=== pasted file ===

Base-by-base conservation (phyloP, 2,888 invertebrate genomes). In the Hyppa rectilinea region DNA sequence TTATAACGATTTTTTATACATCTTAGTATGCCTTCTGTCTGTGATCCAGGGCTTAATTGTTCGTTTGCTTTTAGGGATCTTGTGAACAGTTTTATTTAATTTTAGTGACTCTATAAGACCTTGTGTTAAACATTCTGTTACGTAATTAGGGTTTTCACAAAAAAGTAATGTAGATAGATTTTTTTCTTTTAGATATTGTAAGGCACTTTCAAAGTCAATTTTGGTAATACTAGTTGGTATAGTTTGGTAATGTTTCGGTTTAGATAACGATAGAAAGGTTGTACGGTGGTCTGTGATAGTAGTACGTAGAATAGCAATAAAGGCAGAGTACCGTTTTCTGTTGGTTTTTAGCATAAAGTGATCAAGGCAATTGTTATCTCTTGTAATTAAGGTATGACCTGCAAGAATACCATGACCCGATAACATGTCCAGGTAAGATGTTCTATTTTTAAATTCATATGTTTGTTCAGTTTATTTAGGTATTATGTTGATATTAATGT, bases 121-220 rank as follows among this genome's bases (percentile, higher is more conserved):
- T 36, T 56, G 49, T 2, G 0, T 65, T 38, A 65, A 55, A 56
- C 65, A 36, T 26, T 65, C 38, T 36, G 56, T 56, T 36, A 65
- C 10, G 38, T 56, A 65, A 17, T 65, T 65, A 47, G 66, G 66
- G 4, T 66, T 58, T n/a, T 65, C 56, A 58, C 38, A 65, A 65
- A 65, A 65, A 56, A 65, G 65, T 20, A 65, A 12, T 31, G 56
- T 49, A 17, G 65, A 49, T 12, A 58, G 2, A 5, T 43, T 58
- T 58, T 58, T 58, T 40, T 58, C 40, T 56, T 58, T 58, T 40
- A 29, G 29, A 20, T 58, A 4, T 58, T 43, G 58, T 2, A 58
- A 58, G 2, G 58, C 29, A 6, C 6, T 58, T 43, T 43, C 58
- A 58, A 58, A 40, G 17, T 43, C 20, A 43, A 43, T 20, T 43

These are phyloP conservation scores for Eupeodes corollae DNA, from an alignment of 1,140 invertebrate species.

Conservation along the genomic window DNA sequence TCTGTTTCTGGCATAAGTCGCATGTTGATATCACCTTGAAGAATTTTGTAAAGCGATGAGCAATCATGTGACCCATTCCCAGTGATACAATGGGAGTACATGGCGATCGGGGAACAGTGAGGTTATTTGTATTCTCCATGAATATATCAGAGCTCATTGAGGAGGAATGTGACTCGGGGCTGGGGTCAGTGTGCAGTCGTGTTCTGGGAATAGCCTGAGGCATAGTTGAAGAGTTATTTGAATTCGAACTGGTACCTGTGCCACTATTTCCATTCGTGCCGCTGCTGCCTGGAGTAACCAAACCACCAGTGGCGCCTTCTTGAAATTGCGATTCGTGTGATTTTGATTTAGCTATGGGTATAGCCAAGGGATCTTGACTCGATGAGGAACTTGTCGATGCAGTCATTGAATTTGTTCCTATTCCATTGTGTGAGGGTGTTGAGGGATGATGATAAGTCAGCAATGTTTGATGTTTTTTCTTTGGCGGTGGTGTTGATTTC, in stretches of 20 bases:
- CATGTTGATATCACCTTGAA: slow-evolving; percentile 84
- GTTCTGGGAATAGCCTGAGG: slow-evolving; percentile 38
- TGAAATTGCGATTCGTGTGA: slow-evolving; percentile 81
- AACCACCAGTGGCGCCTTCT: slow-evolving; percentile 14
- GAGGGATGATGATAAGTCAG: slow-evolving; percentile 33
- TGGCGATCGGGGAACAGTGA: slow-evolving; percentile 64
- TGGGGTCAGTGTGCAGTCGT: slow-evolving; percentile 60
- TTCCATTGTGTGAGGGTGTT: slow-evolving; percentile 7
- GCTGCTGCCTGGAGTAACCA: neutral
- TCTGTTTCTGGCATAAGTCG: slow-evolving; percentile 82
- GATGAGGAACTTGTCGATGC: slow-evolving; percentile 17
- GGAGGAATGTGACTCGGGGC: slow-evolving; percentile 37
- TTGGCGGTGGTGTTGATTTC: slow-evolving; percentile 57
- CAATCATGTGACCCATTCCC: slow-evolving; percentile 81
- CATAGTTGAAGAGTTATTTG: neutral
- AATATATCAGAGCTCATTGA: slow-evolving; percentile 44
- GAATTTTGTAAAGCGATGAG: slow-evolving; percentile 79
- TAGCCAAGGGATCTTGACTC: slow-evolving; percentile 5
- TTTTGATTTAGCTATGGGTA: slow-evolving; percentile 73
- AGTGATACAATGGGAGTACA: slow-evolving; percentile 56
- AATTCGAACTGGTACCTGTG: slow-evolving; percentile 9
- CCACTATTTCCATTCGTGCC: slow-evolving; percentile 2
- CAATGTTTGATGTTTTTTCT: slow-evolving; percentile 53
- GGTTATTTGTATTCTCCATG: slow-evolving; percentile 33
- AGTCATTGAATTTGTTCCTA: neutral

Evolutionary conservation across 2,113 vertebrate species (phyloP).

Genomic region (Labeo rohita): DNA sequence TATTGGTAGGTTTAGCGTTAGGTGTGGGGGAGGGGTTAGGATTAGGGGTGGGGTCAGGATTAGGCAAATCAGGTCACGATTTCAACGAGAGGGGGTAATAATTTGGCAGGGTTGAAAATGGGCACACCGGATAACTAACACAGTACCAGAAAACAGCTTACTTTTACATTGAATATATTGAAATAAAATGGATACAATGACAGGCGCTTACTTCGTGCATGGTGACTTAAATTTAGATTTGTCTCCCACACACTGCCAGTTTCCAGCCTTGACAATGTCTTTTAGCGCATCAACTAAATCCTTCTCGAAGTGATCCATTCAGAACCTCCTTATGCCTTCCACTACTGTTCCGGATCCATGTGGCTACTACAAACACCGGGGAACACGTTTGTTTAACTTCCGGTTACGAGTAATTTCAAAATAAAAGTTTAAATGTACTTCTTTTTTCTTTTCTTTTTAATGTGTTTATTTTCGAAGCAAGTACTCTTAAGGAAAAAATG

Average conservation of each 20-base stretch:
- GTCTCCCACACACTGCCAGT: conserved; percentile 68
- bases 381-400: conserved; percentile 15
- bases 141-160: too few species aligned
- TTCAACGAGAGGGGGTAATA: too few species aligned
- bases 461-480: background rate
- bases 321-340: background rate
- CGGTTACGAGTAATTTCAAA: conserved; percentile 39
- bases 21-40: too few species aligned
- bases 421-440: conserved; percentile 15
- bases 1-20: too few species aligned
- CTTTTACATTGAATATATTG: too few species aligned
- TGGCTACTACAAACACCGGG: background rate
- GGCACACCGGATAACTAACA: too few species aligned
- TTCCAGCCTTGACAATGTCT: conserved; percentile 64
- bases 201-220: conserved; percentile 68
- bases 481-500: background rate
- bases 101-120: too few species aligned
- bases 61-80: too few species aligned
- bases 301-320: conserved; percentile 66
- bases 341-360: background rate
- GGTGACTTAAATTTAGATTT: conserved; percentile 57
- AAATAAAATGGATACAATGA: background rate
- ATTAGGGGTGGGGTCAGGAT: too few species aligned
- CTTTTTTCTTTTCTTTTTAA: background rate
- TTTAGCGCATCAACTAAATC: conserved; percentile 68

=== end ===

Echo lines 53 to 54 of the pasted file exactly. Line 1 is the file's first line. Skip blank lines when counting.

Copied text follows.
- TGGCTACTACAAACACCGGG: background rate
- GGCACACCGGATAACTAACA: too few species aligned